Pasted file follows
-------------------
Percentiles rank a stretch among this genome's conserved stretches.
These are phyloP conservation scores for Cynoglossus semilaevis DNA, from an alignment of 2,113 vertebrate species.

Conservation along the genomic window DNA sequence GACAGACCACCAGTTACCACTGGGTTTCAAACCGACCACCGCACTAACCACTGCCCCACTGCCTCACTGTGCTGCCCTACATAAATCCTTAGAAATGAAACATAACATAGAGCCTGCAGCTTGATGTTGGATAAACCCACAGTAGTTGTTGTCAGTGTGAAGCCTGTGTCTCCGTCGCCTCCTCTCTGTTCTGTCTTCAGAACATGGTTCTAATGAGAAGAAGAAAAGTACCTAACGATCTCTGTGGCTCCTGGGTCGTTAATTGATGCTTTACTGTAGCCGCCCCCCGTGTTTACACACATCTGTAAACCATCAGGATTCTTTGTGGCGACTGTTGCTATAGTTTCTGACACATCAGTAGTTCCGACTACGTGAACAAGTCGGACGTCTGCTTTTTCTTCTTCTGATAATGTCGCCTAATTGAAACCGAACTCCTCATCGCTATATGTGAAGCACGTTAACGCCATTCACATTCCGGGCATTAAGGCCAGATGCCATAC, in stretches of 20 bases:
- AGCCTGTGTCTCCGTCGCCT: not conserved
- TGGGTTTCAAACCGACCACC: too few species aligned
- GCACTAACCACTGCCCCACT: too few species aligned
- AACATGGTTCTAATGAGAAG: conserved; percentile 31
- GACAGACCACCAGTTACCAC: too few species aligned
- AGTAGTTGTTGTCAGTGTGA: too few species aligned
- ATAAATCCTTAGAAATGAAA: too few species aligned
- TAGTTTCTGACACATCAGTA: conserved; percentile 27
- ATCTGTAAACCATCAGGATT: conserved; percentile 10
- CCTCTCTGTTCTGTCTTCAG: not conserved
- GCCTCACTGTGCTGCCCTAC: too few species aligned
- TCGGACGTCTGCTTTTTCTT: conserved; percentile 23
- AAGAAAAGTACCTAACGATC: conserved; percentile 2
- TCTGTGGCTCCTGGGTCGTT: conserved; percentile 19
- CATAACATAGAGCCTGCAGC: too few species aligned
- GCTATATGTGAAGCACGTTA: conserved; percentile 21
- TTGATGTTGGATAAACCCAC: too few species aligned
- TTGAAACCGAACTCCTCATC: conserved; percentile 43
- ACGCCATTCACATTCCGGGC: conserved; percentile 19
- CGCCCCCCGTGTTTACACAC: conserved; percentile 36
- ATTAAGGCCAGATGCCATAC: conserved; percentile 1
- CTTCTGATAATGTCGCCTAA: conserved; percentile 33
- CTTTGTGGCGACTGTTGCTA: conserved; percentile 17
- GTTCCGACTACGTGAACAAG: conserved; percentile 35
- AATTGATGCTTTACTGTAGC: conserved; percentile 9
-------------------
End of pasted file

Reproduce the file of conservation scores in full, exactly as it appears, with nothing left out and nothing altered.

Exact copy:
Percentiles rank a stretch among this genome's conserved stretches.
These are phyloP conservation scores for Cynoglossus semilaevis DNA, from an alignment of 2,113 vertebrate species.

Conservation along the genomic window DNA sequence GACAGACCACCAGTTACCACTGGGTTTCAAACCGACCACCGCACTAACCACTGCCCCACTGCCTCACTGTGCTGCCCTACATAAATCCTTAGAAATGAAACATAACATAGAGCCTGCAGCTTGATGTTGGATAAACCCACAGTAGTTGTTGTCAGTGTGAAGCCTGTGTCTCCGTCGCCTCCTCTCTGTTCTGTCTTCAGAACATGGTTCTAATGAGAAGAAGAAAAGTACCTAACGATCTCTGTGGCTCCTGGGTCGTTAATTGATGCTTTACTGTAGCCGCCCCCCGTGTTTACACACATCTGTAAACCATCAGGATTCTTTGTGGCGACTGTTGCTATAGTTTCTGACACATCAGTAGTTCCGACTACGTGAACAAGTCGGACGTCTGCTTTTTCTTCTTCTGATAATGTCGCCTAATTGAAACCGAACTCCTCATCGCTATATGTGAAGCACGTTAACGCCATTCACATTCCGGGCATTAAGGCCAGATGCCATAC, in stretches of 20 bases:
- AGCCTGTGTCTCCGTCGCCT: not conserved
- TGGGTTTCAAACCGACCACC: too few species aligned
- GCACTAACCACTGCCCCACT: too few species aligned
- AACATGGTTCTAATGAGAAG: conserved; percentile 31
- GACAGACCACCAGTTACCAC: too few species aligned
- AGTAGTTGTTGTCAGTGTGA: too few species aligned
- ATAAATCCTTAGAAATGAAA: too few species aligned
- TAGTTTCTGACACATCAGTA: conserved; percentile 27
- ATCTGTAAACCATCAGGATT: conserved; percentile 10
- CCTCTCTGTTCTGTCTTCAG: not conserved
- GCCTCACTGTGCTGCCCTAC: too few species aligned
- TCGGACGTCTGCTTTTTCTT: conserved; percentile 23
- AAGAAAAGTACCTAACGATC: conserved; percentile 2
- TCTGTGGCTCCTGGGTCGTT: conserved; percentile 19
- CATAACATAGAGCCTGCAGC: too few species aligned
- GCTATATGTGAAGCACGTTA: conserved; percentile 21
- TTGATGTTGGATAAACCCAC: too few species aligned
- TTGAAACCGAACTCCTCATC: conserved; percentile 43
- ACGCCATTCACATTCCGGGC: conserved; percentile 19
- CGCCCCCCGTGTTTACACAC: conserved; percentile 36
- ATTAAGGCCAGATGCCATAC: conserved; percentile 1
- CTTCTGATAATGTCGCCTAA: conserved; percentile 33
- CTTTGTGGCGACTGTTGCTA: conserved; percentile 17
- GTTCCGACTACGTGAACAAG: conserved; percentile 35
- AATTGATGCTTTACTGTAGC: conserved; percentile 9